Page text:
A teenage girl is plagued by visions of witchcraft and burnings. RICHARD PHILLIPS-JONES looks at a series one highlight from Shadows: The Witch’s Bottle.
Shadows: The Witch’s Bottle
BROADCAST: 17 September 1975
STARRING: Wendy Gifford, Neville Barber, Georgina Kean, Jasper Jacob
WRITER: Stewart Farrar
DIRECTOR: Vic Hughes
Siblings Jill and Steve (Kean and Jacob) go to stay at the remote cottage of their doctor uncle Mark (Barber), but on arrival find the place deserted. As the two investigate the surroundings, Jill finds herself subject to unnerving visions, initially when she approaches a dead-looking tree and hears an echoing scream as a gust of wind hits her.
Trying to rationalise it as perhaps a plane passing overhead, Jill’s nerves are on edge nevertheless but the mood is broken by the arrival of Catherine (Gifford), the next door neighbour who advises them that their Uncle has been called away for the evening. Introduced to Jill, Catherine takes the girl’s hands and cryptically says “Yes…”
“Yes what?” says Steve.
“Just yes…” replies Catherine. “Sleep well,” she says as she leaves but Jill does anything but, haunted by a dream of the mysterious tree and of being engulfed in flames.
Uncle Mark having returned by morning, Jill seems to have gone out early but at breakfast Mark regales Steve with the tale behind the tree: 300 years previously, with accusations of witchcraft rife across the land, an unfortunate local girl was burned alive below it and since then, a leaf has never appeared on the tree, and yet it seems unable to completely die.
Meanwhile, Jill is next door with Catherine, who it transpires is a keen herbalist: Busily preparing a concoction of unknown purpose, she gives Jill her own lowdown on the story, with the revelation that the girl’s mother was drowned by none other than the Witchfinder General, Matthew Hopkins who (supposedly for the good of the girl’s soul) made the daughter watch the mother’s ordeal.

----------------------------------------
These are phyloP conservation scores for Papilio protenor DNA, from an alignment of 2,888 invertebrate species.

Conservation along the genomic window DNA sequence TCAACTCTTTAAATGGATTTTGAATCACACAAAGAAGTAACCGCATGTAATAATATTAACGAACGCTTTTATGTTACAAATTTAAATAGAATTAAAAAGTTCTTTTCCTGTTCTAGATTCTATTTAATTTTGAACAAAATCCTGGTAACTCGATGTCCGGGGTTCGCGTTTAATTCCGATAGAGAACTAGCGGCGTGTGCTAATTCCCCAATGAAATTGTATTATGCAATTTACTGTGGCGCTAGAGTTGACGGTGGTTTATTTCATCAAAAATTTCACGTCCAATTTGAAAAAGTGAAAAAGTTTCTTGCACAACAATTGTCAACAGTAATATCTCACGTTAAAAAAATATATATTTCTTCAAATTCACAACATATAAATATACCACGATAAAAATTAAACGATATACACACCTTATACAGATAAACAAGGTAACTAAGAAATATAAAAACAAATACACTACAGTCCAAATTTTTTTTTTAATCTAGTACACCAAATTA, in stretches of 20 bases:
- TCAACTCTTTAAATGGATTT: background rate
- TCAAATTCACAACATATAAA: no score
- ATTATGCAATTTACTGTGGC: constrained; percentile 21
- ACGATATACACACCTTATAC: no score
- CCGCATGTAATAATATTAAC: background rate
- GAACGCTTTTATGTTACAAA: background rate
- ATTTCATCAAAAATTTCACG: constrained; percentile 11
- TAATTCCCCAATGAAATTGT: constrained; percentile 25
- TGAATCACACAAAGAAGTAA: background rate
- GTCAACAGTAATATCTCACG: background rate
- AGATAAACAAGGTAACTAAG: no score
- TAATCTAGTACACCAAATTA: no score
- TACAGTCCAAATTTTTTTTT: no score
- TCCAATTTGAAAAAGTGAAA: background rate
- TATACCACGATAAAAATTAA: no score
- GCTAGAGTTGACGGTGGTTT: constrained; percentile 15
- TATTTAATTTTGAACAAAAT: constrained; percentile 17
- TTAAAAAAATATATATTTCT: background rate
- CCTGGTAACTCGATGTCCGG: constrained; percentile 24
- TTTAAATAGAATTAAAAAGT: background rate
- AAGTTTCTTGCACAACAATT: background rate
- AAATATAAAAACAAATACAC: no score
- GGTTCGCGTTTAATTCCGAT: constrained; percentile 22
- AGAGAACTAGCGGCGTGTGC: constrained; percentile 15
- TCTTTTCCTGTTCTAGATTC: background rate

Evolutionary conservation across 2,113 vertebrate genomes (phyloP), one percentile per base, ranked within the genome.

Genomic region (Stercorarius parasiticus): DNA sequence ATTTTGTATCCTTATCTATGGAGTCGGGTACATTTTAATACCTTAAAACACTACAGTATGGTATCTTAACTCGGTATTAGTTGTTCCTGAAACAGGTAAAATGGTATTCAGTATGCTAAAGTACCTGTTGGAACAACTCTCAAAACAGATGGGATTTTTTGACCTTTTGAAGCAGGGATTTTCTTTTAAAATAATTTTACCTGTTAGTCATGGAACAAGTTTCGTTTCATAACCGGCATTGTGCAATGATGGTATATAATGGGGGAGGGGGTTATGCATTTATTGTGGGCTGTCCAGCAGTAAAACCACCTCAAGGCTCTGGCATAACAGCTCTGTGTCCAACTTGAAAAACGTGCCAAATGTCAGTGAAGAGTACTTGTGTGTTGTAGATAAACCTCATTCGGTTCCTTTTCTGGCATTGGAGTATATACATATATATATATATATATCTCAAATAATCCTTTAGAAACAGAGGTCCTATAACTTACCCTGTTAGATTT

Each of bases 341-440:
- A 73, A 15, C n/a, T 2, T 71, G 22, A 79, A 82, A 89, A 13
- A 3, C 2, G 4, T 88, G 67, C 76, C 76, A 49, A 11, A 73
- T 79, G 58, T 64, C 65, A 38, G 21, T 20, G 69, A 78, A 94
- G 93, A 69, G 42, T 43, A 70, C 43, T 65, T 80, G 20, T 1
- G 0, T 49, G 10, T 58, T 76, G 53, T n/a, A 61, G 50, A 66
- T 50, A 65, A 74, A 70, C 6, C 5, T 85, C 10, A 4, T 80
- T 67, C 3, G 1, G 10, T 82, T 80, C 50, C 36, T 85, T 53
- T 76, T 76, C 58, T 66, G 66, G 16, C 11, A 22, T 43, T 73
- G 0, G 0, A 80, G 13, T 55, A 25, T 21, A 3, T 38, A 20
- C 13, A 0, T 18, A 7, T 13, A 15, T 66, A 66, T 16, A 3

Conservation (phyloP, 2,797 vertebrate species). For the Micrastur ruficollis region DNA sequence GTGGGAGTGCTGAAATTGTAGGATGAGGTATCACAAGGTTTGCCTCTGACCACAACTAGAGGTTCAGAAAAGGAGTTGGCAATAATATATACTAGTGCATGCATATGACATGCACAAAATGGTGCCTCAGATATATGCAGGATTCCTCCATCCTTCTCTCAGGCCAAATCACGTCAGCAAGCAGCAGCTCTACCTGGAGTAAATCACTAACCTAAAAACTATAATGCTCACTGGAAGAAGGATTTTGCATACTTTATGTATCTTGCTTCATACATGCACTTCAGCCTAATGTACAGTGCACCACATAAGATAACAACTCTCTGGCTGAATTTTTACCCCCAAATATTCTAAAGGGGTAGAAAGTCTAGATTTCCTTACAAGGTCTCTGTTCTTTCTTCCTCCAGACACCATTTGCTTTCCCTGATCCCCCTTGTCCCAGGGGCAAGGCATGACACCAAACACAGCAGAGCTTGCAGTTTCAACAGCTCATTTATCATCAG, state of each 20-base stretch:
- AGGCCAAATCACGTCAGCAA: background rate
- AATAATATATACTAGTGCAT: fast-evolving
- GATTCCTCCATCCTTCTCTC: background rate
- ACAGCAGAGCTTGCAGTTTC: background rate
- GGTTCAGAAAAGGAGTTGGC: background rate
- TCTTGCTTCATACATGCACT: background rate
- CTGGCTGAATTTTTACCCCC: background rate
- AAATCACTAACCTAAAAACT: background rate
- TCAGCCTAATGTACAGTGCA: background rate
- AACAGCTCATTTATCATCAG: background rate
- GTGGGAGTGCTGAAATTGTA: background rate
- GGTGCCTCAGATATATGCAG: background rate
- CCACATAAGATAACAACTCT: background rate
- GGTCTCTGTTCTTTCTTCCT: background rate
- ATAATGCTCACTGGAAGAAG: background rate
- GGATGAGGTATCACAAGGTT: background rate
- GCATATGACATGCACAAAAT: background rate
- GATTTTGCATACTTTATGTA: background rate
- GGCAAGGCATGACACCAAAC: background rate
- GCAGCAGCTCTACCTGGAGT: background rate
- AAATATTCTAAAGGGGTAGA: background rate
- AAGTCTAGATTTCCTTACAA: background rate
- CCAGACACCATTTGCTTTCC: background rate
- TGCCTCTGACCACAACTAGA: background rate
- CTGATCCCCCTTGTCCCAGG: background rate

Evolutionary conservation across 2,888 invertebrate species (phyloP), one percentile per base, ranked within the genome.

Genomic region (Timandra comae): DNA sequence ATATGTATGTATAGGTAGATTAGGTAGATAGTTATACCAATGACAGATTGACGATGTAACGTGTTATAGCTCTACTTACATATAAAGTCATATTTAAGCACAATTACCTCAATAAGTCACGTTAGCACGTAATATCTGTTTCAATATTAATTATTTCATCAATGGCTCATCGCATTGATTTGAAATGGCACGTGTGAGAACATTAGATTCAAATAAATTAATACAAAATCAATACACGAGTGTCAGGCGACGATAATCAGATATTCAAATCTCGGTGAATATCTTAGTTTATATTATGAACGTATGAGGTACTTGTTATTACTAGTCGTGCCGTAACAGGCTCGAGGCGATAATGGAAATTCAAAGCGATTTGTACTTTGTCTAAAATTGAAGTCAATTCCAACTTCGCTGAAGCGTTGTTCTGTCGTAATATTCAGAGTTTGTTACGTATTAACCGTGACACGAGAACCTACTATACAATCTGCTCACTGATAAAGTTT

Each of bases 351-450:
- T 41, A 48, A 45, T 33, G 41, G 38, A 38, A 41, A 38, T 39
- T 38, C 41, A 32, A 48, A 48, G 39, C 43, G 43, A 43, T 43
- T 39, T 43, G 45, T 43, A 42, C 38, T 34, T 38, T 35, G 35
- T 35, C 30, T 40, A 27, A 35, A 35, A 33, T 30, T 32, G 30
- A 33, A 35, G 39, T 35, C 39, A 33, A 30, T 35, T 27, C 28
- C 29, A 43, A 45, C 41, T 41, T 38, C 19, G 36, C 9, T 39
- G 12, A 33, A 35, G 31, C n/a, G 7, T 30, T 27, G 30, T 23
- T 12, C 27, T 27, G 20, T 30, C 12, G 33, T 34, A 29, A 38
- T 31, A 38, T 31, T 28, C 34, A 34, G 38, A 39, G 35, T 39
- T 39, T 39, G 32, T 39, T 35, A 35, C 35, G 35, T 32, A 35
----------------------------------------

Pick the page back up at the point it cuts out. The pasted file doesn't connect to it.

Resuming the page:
Devastated by what she had witnessed, the girl cursed aloud the entire village, every man, woman and child.
The girl’s name? Jill…
I’ll leave it there in describing this series one highlight, as a touch of folk-horror makes its first impression on Shadows. The Witch’s Bottle (its title explained in the story’s conclusion) is also arguably the first instalment that explicitly sets out to really put the shivers up the audience, having gently broken them in with the first two tales although the story’s end tries to temper this with a half-joking, half-eerily ambiguous parting shot.
The studio-bound production could be a hindrance for a tale with some of its action focused on a garden, but the setting created indoors at Teddington (Bill Palmer is credited as the production designer) turns this limitation to its advantage: It adds a disorienting, unreal edge to proceedings, like something from a twisted fairy tale and stylistically captures some of the same feel later employed for The Company Of Wolves (1984).
Not only marking a high point for Shadows’ first run, The Witch’s Bottle can hold its head up as a benchmark example for the entire series.
TRIVIA POINTS: Wendy Gifford would appear soon in the Tyne Tees creepy sitcom for kids, Nobody’s House (1976).
Georgina Kean would take a lead role in Brit-horror Killer’s Moon (1978) but had disappeared from the screen by the mid 1980’s.
Vic Hughes had previously been a producer for the BBC’s science magazine show Tomorrow’s World (1965-2016) but would take the Thames children’s department further into strange realms as the producer of The Feathered Serpent (1976-78) before taking over the reins of The Tomorrow People (1973-79).